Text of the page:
As an example I ran a sales operation in the US selling to the Hotel and Restaurant Industries. When dissecting the sales results it became clear that most people sold the majority of their sales to one industry and their penetration of the other was weak. Which industry they favoured was fairly random, and reflected their backgrounds and the industry in which they felt most comfortable. This however was a big issue for the company who’s market valuation was linked to our ability to achieve market leadership in both industries, and what we were getting was different industry penetration dependent on sales peoples preferences.

Simply by splitting the sales operation into a Hotel team and a Restaurant team, drove the sales team to focus on driving sales in their defined industry. And the company achieved what we needed strategically which was penetration of both industries.

Splitting a business into manageable divisions can in itself drive greater focus and responsibility. As a senior sales manager I witnessed a major food producer in the UK split its business into smaller manageable divisions. Those of us working within the business went from being small-disconnected parts of a massive business to stakeholders in a smaller division of the business over which we had greater control. It made the goals for our division something we felt we had real power over, and ability to influence. This linked to divisional targets and the forcing down the structure of responsibility changed the way people thought, they became more focused and willing to make difficult decisions to influence their divisions results than they had been when the impact was lost in the companies total results.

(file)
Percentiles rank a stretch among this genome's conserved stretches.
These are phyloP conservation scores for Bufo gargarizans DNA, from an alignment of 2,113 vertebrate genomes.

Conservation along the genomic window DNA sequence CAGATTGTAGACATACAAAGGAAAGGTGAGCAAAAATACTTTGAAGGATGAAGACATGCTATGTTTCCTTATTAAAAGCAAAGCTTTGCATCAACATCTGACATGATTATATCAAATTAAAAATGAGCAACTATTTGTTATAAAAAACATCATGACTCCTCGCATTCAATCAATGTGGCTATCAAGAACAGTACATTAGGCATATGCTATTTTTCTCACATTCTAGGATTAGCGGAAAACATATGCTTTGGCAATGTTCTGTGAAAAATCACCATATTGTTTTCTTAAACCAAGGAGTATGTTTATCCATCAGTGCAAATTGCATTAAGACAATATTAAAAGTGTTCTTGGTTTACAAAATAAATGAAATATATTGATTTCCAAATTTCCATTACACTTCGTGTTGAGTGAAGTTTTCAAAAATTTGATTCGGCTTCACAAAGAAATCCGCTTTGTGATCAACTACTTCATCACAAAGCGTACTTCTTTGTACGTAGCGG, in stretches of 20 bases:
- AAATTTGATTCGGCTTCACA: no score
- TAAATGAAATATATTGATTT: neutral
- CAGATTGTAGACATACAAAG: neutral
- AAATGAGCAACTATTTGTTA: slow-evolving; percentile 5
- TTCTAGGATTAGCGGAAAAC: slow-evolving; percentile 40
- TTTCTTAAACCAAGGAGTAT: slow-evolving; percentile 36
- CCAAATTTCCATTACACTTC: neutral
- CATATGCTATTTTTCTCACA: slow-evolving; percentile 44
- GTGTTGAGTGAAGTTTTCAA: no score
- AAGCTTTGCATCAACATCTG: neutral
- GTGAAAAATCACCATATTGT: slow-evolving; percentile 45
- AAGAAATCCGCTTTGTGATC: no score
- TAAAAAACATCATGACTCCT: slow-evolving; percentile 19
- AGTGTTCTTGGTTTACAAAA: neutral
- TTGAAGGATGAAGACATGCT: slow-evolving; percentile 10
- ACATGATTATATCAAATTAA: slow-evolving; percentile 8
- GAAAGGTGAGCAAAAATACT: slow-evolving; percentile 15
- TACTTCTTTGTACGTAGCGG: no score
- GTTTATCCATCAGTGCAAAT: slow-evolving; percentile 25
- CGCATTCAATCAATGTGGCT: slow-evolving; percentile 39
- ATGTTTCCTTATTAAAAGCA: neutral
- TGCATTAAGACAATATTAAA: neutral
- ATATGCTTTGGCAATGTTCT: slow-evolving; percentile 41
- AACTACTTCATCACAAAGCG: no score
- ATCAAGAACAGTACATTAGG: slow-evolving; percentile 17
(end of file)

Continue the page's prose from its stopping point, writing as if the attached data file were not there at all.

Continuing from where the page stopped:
Structure can be used to fundamentally change the way decisions are made within a company. To make an effective decision one needs to know the company goals, have the expert knowledge to make the decision, be able to be held responsible for the decision, and have the authority to make the decision. The reality is in most business’s these things rarely reside in one person.

The norm is senior management holds the strategical goals, and the authority to make the decision. The expert knowledge pertinent to the decision is normally further down the business structure, and the responsibility for its success floats somewhere between senior managers and those implementing the decision with neither fully owning the success of the decision.